Under the plan put together by air board staff and announced Wednesday, many of the biggest cuts would come from the transportation sector. California has banned the sale of gas-burning cars by 2035, and the board is working on a proposal to end sales of diesel big rigs, delivery vans and other large vehicles within the next two decades.

But the proposal also calls for rapid electrification of buildings: 3 million all-electric homes by 2030 and 7 million by 2035. If the state is to meet its targets, officials estimate it will need 6 million heat pumps by 2030 and 20 gigawatts of offshore wind energy by 2045.

“The backbone of this transition is going to be having a clean grid,” said Rajinder Sahota, the board’s deputy executive director for climate change and research. Powering millions of cars, trucks and home appliances with electricity will require the state to nearly double its existing electricity generation and quadruple wind and solar power, she said.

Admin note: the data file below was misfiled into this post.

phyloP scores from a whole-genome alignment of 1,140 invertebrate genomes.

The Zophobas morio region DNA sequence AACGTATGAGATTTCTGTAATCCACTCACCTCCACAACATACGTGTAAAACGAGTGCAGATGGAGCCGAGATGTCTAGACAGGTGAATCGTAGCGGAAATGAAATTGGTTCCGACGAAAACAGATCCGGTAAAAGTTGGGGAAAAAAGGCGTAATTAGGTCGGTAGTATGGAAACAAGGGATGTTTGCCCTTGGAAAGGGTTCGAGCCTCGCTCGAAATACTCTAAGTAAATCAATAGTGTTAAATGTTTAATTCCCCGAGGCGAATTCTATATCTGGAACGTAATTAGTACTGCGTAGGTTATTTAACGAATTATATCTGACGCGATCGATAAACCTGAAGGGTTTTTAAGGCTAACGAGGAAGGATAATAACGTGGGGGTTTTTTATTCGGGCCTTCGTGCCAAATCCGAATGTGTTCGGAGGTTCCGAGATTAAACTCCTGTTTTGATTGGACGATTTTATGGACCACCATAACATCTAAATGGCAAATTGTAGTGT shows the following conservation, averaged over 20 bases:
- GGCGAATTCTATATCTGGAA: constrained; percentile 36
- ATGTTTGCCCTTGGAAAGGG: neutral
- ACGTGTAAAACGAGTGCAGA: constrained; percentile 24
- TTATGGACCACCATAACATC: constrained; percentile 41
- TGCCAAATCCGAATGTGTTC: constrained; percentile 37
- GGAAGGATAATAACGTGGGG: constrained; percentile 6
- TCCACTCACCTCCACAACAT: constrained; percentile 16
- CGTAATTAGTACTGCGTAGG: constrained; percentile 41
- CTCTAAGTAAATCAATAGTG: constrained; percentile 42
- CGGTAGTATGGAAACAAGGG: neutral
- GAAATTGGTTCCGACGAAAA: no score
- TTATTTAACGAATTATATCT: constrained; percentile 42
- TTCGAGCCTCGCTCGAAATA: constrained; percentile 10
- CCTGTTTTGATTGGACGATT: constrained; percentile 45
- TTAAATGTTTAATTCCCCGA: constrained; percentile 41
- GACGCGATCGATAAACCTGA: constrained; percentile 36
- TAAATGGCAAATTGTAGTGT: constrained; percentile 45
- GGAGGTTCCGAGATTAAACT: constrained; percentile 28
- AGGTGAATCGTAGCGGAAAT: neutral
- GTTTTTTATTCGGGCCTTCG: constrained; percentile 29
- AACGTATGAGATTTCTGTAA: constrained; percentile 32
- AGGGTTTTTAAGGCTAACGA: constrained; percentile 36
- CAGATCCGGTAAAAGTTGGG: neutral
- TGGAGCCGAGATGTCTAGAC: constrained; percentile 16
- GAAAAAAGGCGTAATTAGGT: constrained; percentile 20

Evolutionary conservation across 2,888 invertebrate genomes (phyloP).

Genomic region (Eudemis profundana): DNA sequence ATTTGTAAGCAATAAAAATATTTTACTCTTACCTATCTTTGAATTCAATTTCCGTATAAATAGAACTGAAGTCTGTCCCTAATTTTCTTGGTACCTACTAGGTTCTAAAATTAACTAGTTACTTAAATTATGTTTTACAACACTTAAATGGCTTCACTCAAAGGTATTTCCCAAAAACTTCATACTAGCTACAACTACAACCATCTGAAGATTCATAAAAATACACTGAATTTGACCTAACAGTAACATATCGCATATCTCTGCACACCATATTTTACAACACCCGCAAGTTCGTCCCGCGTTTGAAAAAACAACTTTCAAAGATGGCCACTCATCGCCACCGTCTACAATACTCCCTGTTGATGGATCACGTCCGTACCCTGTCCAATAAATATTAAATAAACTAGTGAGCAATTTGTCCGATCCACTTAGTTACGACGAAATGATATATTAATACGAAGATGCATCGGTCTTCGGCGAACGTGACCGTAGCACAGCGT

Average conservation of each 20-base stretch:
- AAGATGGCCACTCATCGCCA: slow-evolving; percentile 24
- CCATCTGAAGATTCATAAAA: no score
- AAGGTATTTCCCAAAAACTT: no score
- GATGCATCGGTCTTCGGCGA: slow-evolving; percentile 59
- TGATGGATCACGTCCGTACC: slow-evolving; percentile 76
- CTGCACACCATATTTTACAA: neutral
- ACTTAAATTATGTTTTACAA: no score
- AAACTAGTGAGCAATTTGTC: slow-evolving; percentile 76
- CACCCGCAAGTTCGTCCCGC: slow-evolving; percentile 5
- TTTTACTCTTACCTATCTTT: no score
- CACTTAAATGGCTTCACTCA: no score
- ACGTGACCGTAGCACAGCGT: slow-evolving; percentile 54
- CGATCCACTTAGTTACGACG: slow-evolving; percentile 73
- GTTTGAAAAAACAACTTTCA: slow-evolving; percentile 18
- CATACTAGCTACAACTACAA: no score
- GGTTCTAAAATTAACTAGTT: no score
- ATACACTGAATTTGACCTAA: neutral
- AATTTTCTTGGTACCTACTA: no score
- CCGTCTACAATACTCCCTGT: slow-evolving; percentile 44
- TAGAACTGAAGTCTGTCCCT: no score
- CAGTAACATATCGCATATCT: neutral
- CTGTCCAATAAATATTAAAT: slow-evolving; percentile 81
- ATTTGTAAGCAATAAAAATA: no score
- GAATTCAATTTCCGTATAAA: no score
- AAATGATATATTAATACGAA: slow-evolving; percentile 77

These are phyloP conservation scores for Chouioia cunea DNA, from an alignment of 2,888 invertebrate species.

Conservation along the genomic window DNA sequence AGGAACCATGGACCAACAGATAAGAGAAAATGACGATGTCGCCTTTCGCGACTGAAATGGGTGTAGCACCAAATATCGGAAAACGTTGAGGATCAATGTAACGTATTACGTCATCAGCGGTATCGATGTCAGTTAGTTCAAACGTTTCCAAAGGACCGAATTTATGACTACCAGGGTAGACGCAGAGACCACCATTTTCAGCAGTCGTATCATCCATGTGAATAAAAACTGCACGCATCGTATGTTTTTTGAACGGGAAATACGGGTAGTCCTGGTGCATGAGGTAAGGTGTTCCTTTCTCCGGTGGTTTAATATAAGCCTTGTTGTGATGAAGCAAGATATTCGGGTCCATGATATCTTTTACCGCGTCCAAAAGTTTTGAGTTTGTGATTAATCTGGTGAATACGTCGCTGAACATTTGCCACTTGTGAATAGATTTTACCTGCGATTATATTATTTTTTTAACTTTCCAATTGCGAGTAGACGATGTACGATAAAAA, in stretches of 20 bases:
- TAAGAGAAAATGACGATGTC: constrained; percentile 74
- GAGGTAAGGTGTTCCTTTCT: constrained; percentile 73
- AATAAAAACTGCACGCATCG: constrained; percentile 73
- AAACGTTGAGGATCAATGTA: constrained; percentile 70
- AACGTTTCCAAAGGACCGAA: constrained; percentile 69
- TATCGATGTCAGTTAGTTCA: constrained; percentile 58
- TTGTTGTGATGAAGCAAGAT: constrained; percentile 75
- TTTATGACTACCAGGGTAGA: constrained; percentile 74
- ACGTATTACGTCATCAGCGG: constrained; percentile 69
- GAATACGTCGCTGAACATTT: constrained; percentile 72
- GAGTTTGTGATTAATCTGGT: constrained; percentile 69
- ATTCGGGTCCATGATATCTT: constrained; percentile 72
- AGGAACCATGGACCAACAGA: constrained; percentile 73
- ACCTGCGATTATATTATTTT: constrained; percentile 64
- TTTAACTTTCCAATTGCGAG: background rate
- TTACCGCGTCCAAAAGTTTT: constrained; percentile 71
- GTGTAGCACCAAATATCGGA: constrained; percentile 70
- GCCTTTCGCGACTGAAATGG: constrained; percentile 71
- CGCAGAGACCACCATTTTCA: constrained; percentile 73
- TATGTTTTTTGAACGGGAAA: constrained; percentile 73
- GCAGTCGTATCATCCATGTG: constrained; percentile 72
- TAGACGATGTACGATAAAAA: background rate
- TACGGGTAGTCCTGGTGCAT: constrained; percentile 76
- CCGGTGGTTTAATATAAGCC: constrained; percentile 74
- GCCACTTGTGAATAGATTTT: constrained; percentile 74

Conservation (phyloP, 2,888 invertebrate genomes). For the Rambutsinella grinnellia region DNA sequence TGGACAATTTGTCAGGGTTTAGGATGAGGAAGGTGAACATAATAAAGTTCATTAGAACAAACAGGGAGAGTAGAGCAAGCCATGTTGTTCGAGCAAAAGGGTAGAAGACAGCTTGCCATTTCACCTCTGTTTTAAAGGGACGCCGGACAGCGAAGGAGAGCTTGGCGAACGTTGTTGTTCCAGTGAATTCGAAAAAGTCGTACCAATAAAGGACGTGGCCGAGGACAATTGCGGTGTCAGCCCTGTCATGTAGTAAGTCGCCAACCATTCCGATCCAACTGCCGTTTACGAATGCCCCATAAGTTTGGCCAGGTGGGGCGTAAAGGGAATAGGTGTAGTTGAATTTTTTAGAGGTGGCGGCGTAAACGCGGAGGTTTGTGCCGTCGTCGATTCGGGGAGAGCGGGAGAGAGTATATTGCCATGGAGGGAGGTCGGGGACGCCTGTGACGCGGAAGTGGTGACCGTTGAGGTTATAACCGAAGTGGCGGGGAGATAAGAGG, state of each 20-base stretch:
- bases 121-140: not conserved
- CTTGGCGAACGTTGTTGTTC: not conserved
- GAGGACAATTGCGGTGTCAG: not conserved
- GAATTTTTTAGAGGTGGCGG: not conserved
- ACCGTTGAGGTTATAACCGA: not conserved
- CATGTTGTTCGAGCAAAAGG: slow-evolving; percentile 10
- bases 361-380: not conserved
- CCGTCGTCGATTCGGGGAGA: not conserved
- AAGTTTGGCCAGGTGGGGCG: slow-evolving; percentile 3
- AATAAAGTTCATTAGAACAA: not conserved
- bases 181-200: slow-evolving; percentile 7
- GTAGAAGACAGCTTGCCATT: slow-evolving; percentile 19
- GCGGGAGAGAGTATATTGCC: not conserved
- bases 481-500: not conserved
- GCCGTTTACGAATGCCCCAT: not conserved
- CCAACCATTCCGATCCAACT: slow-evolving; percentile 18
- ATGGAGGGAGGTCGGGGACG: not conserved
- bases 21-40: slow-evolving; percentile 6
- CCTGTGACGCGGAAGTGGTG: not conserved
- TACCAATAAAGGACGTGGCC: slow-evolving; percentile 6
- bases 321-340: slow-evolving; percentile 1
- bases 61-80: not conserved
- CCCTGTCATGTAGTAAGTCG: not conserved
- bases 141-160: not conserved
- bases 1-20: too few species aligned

Still, California does not expect to quit oil and gas. Older gas-burning cars and trucks will be on the road for years to come, and some of the hardest-to-transition industries, such as cement plants, are not expected to break free of fossil fuels anytime soon. “Existing fossil gas generation will continue to play a critical role in grid reliability” until other alternatives can be deployed, the plan notes.

To address these remaining sources of greenhouse gas, the proposal recommends use of technology to capture and store carbon. Environmental advocates have criticized this part of the state’s plan, saying it relies on experimental technology and would allow polluting industries to continue operating in parts of the state burdened with some of the worst air pollution in the country.

“I am dismayed to see the drastic reliance on unproven, engineered carbon removal strategies,” Baani Behniwal of the Climate Center, an environmental group based in Santa Rosa, said in a statement Wednesday. Instead, state regulators should focus on carbon-removal strategies using the natural environment, she said.